Summertime is the worst time of year for Teen accidents.  According to the NHTSA “research shows which behaviors contribute to teen-related crashes.  Inexperience and  immaturity combined with speed, drinking and driving, not wearing seat belts, distracted driving (cell phone use, loud music, other teen passengers, etc), drowsy driving and nighttime driving aggravate the problem.”

Some Tips:

  • Make sure your teen understands that wearing seat belts is not an option.
  • Reduce the teen’s access to alcohol.
  • Discuss the use of cell phones while driving.  Start by being a good example. (teens learn behaviors by watching their parents).
  • Limit the number of passengers your teen has in your car.
  • Discuss consequences to unacceptable behavior. Consider a Teenager/Parent Driving Contract (we can provide you a sample).
  • Provide a “No Consequences” out for you teenager if they become drowsy or drunk.  Tell them to call you so you can pick them up and don’t lecture them right away.

 

Continue to teach your teens the benefits of safe driving.  We have a lot of information for parents of teen drivers.  Call us or go to our website at www.spencerinsurance.com and click the “Have a Teen Driver?” starburst towards the middle of the home page.  Let us help you!  At Spencer Insurance, “Your Protection and Peace of Mind is our only Business!”

7 Costly Mistakes Parents Make When Buying Insurance For Teen Drivers

happy girl in the car

I don’t have space to discuss all 7 Costly Mistakes.  Check out the full Report on our Website.  I want to concentrate on the 3 Most Costly mistakes parents make when buying car insurance for teen drivers.

#3 Insuring your home and cars with 2 different agents – If you insure your home and cars with two different companies then you may be paying 25% more than you need to pay.  Since the price of car insurance for a policy that includes teen drivers is higher, that 25% extra could add up to a lot of your hard earned money.  An advantage of using an independent agent is that your agent can look at your entire account and place your insurance with the company that gives you the most competitive rates and the proper coverage.  On some occasions that may be two different companies but your independent agent can research which companies are best for you.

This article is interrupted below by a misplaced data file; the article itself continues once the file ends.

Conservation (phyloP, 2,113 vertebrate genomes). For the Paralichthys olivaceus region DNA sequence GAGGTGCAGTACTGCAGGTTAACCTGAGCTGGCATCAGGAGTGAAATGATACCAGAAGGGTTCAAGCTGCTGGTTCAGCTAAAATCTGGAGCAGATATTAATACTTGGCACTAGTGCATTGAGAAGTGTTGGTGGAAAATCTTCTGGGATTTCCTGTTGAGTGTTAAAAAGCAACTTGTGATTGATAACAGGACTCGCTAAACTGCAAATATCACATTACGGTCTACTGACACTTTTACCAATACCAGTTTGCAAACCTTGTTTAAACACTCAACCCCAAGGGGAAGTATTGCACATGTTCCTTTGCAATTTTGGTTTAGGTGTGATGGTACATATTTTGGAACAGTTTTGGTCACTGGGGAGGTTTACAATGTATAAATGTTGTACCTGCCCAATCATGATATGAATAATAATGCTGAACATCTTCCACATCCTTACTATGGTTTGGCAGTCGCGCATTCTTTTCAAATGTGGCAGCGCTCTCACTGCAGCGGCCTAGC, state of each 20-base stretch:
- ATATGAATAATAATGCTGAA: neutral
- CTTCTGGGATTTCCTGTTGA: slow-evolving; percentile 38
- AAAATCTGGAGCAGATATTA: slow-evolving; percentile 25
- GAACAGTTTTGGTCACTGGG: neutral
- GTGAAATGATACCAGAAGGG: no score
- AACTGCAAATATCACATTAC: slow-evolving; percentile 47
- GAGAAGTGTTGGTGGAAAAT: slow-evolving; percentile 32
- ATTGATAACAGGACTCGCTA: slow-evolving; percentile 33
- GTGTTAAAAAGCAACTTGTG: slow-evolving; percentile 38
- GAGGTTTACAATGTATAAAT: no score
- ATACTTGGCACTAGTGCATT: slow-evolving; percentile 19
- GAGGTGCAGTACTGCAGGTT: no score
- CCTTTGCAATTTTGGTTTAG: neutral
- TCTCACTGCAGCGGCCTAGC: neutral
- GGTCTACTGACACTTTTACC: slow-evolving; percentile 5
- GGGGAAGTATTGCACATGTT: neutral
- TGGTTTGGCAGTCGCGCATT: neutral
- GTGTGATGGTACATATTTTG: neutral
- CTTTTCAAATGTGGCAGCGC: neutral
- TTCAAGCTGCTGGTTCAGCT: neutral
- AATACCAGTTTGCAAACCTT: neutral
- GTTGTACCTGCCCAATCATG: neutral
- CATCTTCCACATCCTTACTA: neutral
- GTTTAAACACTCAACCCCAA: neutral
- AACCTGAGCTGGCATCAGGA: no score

#2 Lower Liability Limits to Save Money –This mistake can be a financial disaster!  We get many requests to lower coverage to save a few bucks.  However, when you have a teen driver that is the time you need those higher limits.  Teen drivers are five times more likely to have an accident and the cost of a teen driver claim is 3 times higher.  As the saying goes. . . Don’t be penny wise and pound foolish.  A little savings now could cost you dearly in the future!

#1 Using an insurance employee as an agent – Don’t trust your hard earned money with someone who works directly for an insurance company.  Does that employee have your best interest at heart or the insurance company’s best interest?  You need an agent that can find ways to save you money even if that means splitting up your coverage with multiple companies. The insurance company employee can only offer you one company.  At Spencer Insurance we have many top notch insurance companies to offer you.  Our goal is to give you the proper protection at a very competitive price.  “Your Protection and Peace of Mind is our only Business.”  Make sure your family and friends have the proper coverage.  Pass this information to them and have them give us a call at 215-885-2200.  We reward you for your referrals!

A Great Resource for Parents of Teen Drivers. . .

Spencer Insurance has long been an advocate for the Parents of Teen Drivers.  I wanted to put the spotlight on one resource we can provide that is very valuable to the parent of a teen driver.

Have you seen our “Safe Teen Driver Guide?”